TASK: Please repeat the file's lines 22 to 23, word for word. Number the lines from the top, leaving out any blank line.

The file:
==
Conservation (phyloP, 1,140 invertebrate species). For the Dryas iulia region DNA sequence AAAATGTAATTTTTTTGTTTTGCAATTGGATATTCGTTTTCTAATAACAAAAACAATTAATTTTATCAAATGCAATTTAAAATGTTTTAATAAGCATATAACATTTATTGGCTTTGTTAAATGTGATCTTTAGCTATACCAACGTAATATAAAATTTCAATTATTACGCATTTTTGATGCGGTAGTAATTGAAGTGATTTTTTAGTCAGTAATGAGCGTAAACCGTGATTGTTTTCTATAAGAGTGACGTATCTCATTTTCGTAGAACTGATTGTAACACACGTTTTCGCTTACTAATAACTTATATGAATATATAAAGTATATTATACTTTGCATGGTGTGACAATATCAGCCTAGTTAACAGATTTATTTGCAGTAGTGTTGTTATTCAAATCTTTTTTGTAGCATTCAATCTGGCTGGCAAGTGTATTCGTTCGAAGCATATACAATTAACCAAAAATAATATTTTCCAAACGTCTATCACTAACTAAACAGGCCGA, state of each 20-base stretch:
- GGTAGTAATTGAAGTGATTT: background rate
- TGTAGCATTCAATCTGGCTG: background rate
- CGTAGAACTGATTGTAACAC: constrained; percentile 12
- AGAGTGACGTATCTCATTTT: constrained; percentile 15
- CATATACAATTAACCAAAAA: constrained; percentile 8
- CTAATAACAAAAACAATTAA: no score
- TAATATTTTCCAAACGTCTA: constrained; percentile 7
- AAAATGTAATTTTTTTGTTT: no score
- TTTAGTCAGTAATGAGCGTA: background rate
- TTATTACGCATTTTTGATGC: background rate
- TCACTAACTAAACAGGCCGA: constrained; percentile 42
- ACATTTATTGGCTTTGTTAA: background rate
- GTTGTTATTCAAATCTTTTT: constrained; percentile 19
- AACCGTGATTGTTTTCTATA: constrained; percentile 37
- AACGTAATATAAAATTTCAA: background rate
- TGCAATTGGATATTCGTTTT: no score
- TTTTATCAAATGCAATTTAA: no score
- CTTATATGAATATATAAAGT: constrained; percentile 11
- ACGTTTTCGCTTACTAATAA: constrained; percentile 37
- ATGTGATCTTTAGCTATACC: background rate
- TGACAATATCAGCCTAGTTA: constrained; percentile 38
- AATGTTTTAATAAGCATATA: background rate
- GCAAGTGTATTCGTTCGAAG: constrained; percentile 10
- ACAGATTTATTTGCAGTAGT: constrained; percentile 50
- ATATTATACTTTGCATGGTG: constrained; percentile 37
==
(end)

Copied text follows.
- TGACAATATCAGCCTAGTTA: constrained; percentile 38
- AATGTTTTAATAAGCATATA: background rate